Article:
Shoppers looking for the cheapest airfare can learn something from stand-up comedians: It's all about timing.
Ticket prices are highest on weekends, on average, according to online travel agencies, fare trackers and airline pricing executives.
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When's the best time to buy? Travel experts have long said Tuesday is when sales are most often in place, which is true. An analysis of domestic fares shows that Wednesday also has good -- and occasionally better -- ticket prices.
Though prices fluctuate frequently and the ups and downs of airline prices can frustrate and anger consumers, airline pricing actually does follow a cycle during the week. Many sales, in which some seats are discounted by 15% to 25% typically, are launched Monday night. That was true again this week when AirTran Airways launched a sale to all its destinations. Competitors typically match the lower prices Tuesday morning. By Thursday or Friday, many sales have already expired.
Two weeks ago, a Chicago-Atlanta round-trip ticket for April travel dates cost $209 on Tuesday and Wednesday on American and Delta, but then $301 for the next four days. When Tuesday rolled around last week, the fare dropped to $219 at both airlines for the April 8-15 itinerary. By Friday it was up to $307 at both American and Delta. Come Tuesday this week, the fare was down to $229.
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"Like bread, fares get sort of stale toward the end of the week," said Bob Harrell, a fare consultant who has tracked airline pricing for years.
For this analysis, Mr. Harrell studied all fares filed by airlines over the past 90 days and found Monday was the busiest day for fare changes, followed by Thursday.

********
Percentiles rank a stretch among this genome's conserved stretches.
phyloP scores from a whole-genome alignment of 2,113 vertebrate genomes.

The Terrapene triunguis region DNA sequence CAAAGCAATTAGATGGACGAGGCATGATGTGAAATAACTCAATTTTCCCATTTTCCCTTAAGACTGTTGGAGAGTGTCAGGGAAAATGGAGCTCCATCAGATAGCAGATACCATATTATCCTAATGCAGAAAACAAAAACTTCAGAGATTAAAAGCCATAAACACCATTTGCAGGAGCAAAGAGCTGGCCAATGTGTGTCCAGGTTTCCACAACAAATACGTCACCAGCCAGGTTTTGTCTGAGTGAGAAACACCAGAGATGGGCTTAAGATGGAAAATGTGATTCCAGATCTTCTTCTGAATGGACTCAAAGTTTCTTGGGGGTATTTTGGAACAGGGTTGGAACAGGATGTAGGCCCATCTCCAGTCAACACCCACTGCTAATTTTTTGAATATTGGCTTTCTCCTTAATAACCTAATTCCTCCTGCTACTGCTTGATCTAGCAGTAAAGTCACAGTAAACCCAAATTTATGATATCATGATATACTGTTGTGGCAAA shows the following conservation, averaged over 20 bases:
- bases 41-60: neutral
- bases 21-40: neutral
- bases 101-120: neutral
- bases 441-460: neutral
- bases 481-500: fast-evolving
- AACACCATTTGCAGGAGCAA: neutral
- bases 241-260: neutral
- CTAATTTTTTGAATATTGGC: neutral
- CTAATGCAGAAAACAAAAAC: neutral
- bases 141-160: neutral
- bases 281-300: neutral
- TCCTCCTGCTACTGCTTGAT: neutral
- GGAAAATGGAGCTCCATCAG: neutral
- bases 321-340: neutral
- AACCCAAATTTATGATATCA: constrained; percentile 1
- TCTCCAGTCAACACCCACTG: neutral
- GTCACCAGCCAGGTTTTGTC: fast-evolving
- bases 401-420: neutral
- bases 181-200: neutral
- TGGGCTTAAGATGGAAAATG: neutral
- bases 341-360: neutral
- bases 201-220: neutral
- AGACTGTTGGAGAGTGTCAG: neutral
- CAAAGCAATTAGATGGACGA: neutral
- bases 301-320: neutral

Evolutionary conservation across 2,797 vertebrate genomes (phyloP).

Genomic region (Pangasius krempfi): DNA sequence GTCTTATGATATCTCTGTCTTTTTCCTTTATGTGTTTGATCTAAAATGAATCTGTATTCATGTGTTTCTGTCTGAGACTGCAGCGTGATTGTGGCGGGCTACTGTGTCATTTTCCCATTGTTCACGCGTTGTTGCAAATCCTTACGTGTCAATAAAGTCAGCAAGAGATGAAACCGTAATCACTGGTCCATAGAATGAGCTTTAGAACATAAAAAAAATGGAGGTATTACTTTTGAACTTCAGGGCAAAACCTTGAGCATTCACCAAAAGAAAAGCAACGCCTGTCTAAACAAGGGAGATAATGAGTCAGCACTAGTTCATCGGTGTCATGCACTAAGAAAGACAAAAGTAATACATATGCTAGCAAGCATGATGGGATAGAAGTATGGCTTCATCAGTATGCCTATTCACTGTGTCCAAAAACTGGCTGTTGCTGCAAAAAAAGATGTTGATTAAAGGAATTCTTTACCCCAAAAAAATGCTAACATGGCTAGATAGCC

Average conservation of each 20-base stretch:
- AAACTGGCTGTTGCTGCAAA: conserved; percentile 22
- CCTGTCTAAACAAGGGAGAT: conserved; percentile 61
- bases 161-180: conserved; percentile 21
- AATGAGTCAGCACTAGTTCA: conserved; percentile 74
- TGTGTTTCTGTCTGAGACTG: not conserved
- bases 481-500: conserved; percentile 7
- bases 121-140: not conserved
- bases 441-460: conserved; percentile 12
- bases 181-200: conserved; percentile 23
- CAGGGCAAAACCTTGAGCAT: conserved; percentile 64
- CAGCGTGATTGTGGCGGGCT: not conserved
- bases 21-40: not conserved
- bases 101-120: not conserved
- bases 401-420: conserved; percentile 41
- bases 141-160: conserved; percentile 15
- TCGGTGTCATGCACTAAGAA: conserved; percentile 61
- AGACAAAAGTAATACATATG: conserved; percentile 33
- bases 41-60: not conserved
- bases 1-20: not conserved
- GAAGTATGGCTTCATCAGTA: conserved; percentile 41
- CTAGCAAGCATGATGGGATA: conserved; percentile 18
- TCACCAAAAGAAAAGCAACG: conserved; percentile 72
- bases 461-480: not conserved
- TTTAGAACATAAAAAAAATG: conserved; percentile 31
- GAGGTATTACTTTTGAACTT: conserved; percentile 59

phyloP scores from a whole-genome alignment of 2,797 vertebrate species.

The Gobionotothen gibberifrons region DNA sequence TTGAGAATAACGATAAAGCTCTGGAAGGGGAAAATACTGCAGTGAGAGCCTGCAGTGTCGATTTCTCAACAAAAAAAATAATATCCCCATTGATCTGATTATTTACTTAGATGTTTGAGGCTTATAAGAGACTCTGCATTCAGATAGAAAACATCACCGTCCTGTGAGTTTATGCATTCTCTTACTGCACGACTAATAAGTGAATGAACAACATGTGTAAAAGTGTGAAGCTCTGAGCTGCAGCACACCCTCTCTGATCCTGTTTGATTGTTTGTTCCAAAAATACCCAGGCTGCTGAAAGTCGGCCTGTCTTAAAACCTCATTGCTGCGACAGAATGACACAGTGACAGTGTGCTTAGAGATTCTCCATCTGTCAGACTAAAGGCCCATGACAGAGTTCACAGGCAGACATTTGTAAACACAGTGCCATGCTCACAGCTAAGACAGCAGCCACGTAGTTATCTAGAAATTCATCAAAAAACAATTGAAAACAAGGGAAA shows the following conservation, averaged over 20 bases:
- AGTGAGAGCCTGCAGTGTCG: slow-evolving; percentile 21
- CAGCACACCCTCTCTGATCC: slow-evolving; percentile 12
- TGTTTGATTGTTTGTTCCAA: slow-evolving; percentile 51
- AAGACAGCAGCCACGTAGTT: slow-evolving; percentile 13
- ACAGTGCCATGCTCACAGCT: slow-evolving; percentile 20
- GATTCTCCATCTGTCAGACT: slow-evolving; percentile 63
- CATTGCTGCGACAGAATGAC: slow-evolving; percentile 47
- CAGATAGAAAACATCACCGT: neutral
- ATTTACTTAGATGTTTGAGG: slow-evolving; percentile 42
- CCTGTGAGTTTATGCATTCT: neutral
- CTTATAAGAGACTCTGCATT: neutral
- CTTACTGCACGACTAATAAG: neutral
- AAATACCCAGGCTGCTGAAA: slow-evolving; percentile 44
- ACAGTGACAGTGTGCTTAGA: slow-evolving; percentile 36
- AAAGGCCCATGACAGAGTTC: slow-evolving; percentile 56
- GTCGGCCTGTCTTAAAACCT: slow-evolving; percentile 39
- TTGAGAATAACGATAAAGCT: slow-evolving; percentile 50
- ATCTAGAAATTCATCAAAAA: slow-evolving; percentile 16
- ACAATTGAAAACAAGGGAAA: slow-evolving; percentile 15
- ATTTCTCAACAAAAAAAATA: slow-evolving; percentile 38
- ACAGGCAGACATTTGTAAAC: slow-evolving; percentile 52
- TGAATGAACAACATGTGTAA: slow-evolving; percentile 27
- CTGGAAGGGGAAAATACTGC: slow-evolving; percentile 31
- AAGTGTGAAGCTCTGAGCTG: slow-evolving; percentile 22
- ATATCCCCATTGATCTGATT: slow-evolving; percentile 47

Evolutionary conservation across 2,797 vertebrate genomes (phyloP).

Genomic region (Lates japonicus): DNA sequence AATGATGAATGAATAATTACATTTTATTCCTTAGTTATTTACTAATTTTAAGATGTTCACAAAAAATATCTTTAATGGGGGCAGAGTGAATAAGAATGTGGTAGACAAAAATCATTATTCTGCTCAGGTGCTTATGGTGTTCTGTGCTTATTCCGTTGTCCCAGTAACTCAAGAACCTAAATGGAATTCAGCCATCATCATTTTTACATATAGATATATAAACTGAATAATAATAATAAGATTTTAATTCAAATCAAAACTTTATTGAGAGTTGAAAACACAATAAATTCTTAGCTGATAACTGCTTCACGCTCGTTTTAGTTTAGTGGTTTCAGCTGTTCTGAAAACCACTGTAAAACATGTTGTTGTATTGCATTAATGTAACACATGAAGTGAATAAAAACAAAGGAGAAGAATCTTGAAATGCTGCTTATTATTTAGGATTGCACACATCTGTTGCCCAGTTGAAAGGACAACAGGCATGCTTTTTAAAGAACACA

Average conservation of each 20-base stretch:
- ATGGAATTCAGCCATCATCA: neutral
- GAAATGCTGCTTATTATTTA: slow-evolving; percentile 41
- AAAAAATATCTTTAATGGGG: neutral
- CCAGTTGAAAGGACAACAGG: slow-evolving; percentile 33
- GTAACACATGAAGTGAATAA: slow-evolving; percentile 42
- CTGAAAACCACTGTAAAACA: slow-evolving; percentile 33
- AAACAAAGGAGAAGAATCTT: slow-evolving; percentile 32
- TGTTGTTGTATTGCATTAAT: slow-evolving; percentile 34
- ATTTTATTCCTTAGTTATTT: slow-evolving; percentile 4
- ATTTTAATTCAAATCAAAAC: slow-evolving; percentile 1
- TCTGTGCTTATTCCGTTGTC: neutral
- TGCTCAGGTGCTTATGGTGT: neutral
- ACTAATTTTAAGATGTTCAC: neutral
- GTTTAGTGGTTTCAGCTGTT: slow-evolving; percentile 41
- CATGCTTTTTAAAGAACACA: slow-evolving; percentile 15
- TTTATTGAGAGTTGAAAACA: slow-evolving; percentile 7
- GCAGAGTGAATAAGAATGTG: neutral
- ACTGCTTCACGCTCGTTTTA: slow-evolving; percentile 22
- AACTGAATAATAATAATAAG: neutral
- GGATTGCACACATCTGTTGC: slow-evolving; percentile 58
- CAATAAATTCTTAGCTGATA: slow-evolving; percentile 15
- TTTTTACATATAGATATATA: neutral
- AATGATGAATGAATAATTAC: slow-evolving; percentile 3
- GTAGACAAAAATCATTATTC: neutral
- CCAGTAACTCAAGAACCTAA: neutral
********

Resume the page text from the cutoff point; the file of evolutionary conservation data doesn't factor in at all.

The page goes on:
When airlines want to push through a fare increase, marking up their basic prices across the board usually by $5 or $10, they often do that on Thursday night, then watch to see if competitors match and if the higher rates stick over the weekend. If competitors balk, prices can be rolled back by Monday morning.
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In addition, airlines don't manage their inventory as actively on weekends, so if cheap seats sell on some flights, prices automatically jump higher. Fare analysts may decide later to offer more seats at cheaper prices, but not until they come back to work on Monday, according to airline pricing executives.
So a ticket can be $199 certain days and $499 other days even months ahead of a flight. "There's a lot of method behind the madness, a lot of rationality behind the moves for airlines," said Ike Anand, Expedia's director of airline strategy. "But for consumers, it does seem crazy."
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Other factors that affect ticket prices:
• The day you depart can more heavily influence the fare than the day you buy. If your plans are flexible, travel on a Tuesday, Wednesday or Saturday and you typically find prices far below Monday, Friday or Sunday flights. Sale discounts are bigger on offpeak days than peak days as well. Higher demand for peak days leads to higher prices.
• Computers track booking patterns and can add seats to the cheapest fare level if sales are slow, or yank seats out of the cheapest price level if business is picking up for the airline. That can happen automatically, sometimes while you are shopping around. One minute a good price is offered, and before you buy, it's gone, infuriating customers.
• How far in advance you buy still impacts pricing. While few domestic fares require purchase 21 days before departure, the cheapest tickets often still require 14-day advance purchase. To get tickets before the cheapest seats sell out, buy a month or two in advance.